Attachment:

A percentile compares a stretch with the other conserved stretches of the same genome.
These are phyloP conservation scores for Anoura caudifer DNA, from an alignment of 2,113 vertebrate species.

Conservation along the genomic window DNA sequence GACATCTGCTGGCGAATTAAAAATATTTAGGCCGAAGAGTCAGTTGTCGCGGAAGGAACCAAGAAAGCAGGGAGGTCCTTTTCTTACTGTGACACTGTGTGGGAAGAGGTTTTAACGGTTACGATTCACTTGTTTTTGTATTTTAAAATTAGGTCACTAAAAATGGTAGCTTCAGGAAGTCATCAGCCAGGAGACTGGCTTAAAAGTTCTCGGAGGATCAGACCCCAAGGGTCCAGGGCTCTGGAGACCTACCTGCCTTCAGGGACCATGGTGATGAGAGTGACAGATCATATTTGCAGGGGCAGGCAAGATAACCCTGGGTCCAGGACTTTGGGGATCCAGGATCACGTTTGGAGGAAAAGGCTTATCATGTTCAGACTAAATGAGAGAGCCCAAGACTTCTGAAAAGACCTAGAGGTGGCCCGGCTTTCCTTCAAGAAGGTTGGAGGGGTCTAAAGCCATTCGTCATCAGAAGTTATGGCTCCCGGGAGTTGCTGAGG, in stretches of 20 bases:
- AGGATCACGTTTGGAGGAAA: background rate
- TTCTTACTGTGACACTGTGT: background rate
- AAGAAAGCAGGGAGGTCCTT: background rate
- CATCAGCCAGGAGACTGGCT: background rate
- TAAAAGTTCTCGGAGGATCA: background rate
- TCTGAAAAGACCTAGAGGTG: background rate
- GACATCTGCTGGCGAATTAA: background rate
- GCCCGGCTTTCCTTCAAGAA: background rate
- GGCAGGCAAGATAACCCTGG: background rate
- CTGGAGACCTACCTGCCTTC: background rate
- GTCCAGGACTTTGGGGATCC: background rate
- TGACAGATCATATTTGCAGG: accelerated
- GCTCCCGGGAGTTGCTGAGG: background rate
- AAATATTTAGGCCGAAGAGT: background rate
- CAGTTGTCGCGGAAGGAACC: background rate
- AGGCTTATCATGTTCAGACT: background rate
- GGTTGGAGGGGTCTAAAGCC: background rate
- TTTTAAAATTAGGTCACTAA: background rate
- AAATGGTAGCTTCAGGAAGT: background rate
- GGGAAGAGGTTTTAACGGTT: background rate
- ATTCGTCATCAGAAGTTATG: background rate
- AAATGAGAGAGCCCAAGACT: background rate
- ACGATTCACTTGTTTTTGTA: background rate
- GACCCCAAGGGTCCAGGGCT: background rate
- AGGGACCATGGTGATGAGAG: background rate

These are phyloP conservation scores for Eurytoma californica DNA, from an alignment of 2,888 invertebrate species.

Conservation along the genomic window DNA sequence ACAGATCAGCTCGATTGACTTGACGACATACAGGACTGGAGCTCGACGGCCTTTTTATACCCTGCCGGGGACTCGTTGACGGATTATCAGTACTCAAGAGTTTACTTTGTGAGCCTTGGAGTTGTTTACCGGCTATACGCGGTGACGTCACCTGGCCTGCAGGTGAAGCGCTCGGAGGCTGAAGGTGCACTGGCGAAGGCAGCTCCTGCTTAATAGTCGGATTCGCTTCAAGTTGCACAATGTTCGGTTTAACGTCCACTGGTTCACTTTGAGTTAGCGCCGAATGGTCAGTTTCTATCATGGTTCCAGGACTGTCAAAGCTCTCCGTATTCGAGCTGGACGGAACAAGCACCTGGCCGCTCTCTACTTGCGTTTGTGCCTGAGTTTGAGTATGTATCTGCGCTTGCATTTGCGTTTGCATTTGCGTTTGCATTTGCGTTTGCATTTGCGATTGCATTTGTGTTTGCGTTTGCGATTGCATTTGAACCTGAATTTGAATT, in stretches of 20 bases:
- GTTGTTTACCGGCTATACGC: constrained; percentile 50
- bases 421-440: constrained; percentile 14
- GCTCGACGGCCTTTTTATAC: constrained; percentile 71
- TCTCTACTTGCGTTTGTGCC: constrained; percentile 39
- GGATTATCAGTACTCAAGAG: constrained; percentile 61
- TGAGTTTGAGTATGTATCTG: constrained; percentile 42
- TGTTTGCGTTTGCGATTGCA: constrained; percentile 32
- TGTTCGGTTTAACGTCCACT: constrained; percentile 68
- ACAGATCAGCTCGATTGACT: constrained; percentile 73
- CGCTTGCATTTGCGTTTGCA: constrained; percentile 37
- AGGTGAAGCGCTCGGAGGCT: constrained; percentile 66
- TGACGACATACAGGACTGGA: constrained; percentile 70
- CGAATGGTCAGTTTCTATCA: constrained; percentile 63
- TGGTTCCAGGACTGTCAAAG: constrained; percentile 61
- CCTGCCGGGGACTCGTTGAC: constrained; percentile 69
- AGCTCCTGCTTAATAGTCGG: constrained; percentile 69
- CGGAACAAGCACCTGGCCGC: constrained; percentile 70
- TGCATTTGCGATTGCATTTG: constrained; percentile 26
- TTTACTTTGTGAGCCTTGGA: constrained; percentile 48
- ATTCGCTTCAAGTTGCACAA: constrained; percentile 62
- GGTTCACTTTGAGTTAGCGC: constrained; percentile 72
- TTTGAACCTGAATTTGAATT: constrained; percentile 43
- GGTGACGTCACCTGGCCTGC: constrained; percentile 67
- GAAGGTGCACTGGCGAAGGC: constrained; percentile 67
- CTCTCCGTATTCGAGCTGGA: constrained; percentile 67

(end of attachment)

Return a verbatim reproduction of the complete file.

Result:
A percentile compares a stretch with the other conserved stretches of the same genome.
These are phyloP conservation scores for Anoura caudifer DNA, from an alignment of 2,113 vertebrate species.

Conservation along the genomic window DNA sequence GACATCTGCTGGCGAATTAAAAATATTTAGGCCGAAGAGTCAGTTGTCGCGGAAGGAACCAAGAAAGCAGGGAGGTCCTTTTCTTACTGTGACACTGTGTGGGAAGAGGTTTTAACGGTTACGATTCACTTGTTTTTGTATTTTAAAATTAGGTCACTAAAAATGGTAGCTTCAGGAAGTCATCAGCCAGGAGACTGGCTTAAAAGTTCTCGGAGGATCAGACCCCAAGGGTCCAGGGCTCTGGAGACCTACCTGCCTTCAGGGACCATGGTGATGAGAGTGACAGATCATATTTGCAGGGGCAGGCAAGATAACCCTGGGTCCAGGACTTTGGGGATCCAGGATCACGTTTGGAGGAAAAGGCTTATCATGTTCAGACTAAATGAGAGAGCCCAAGACTTCTGAAAAGACCTAGAGGTGGCCCGGCTTTCCTTCAAGAAGGTTGGAGGGGTCTAAAGCCATTCGTCATCAGAAGTTATGGCTCCCGGGAGTTGCTGAGG, in stretches of 20 bases:
- AGGATCACGTTTGGAGGAAA: background rate
- TTCTTACTGTGACACTGTGT: background rate
- AAGAAAGCAGGGAGGTCCTT: background rate
- CATCAGCCAGGAGACTGGCT: background rate
- TAAAAGTTCTCGGAGGATCA: background rate
- TCTGAAAAGACCTAGAGGTG: background rate
- GACATCTGCTGGCGAATTAA: background rate
- GCCCGGCTTTCCTTCAAGAA: background rate
- GGCAGGCAAGATAACCCTGG: background rate
- CTGGAGACCTACCTGCCTTC: background rate
- GTCCAGGACTTTGGGGATCC: background rate
- TGACAGATCATATTTGCAGG: accelerated
- GCTCCCGGGAGTTGCTGAGG: background rate
- AAATATTTAGGCCGAAGAGT: background rate
- CAGTTGTCGCGGAAGGAACC: background rate
- AGGCTTATCATGTTCAGACT: background rate
- GGTTGGAGGGGTCTAAAGCC: background rate
- TTTTAAAATTAGGTCACTAA: background rate
- AAATGGTAGCTTCAGGAAGT: background rate
- GGGAAGAGGTTTTAACGGTT: background rate
- ATTCGTCATCAGAAGTTATG: background rate
- AAATGAGAGAGCCCAAGACT: background rate
- ACGATTCACTTGTTTTTGTA: background rate
- GACCCCAAGGGTCCAGGGCT: background rate
- AGGGACCATGGTGATGAGAG: background rate

These are phyloP conservation scores for Eurytoma californica DNA, from an alignment of 2,888 invertebrate species.

Conservation along the genomic window DNA sequence ACAGATCAGCTCGATTGACTTGACGACATACAGGACTGGAGCTCGACGGCCTTTTTATACCCTGCCGGGGACTCGTTGACGGATTATCAGTACTCAAGAGTTTACTTTGTGAGCCTTGGAGTTGTTTACCGGCTATACGCGGTGACGTCACCTGGCCTGCAGGTGAAGCGCTCGGAGGCTGAAGGTGCACTGGCGAAGGCAGCTCCTGCTTAATAGTCGGATTCGCTTCAAGTTGCACAATGTTCGGTTTAACGTCCACTGGTTCACTTTGAGTTAGCGCCGAATGGTCAGTTTCTATCATGGTTCCAGGACTGTCAAAGCTCTCCGTATTCGAGCTGGACGGAACAAGCACCTGGCCGCTCTCTACTTGCGTTTGTGCCTGAGTTTGAGTATGTATCTGCGCTTGCATTTGCGTTTGCATTTGCGTTTGCATTTGCGTTTGCATTTGCGATTGCATTTGTGTTTGCGTTTGCGATTGCATTTGAACCTGAATTTGAATT, in stretches of 20 bases:
- GTTGTTTACCGGCTATACGC: constrained; percentile 50
- bases 421-440: constrained; percentile 14
- GCTCGACGGCCTTTTTATAC: constrained; percentile 71
- TCTCTACTTGCGTTTGTGCC: constrained; percentile 39
- GGATTATCAGTACTCAAGAG: constrained; percentile 61
- TGAGTTTGAGTATGTATCTG: constrained; percentile 42
- TGTTTGCGTTTGCGATTGCA: constrained; percentile 32
- TGTTCGGTTTAACGTCCACT: constrained; percentile 68
- ACAGATCAGCTCGATTGACT: constrained; percentile 73
- CGCTTGCATTTGCGTTTGCA: constrained; percentile 37
- AGGTGAAGCGCTCGGAGGCT: constrained; percentile 66
- TGACGACATACAGGACTGGA: constrained; percentile 70
- CGAATGGTCAGTTTCTATCA: constrained; percentile 63
- TGGTTCCAGGACTGTCAAAG: constrained; percentile 61
- CCTGCCGGGGACTCGTTGAC: constrained; percentile 69
- AGCTCCTGCTTAATAGTCGG: constrained; percentile 69
- CGGAACAAGCACCTGGCCGC: constrained; percentile 70
- TGCATTTGCGATTGCATTTG: constrained; percentile 26
- TTTACTTTGTGAGCCTTGGA: constrained; percentile 48
- ATTCGCTTCAAGTTGCACAA: constrained; percentile 62
- GGTTCACTTTGAGTTAGCGC: constrained; percentile 72
- TTTGAACCTGAATTTGAATT: constrained; percentile 43
- GGTGACGTCACCTGGCCTGC: constrained; percentile 67
- GAAGGTGCACTGGCGAAGGC: constrained; percentile 67
- CTCTCCGTATTCGAGCTGGA: constrained; percentile 67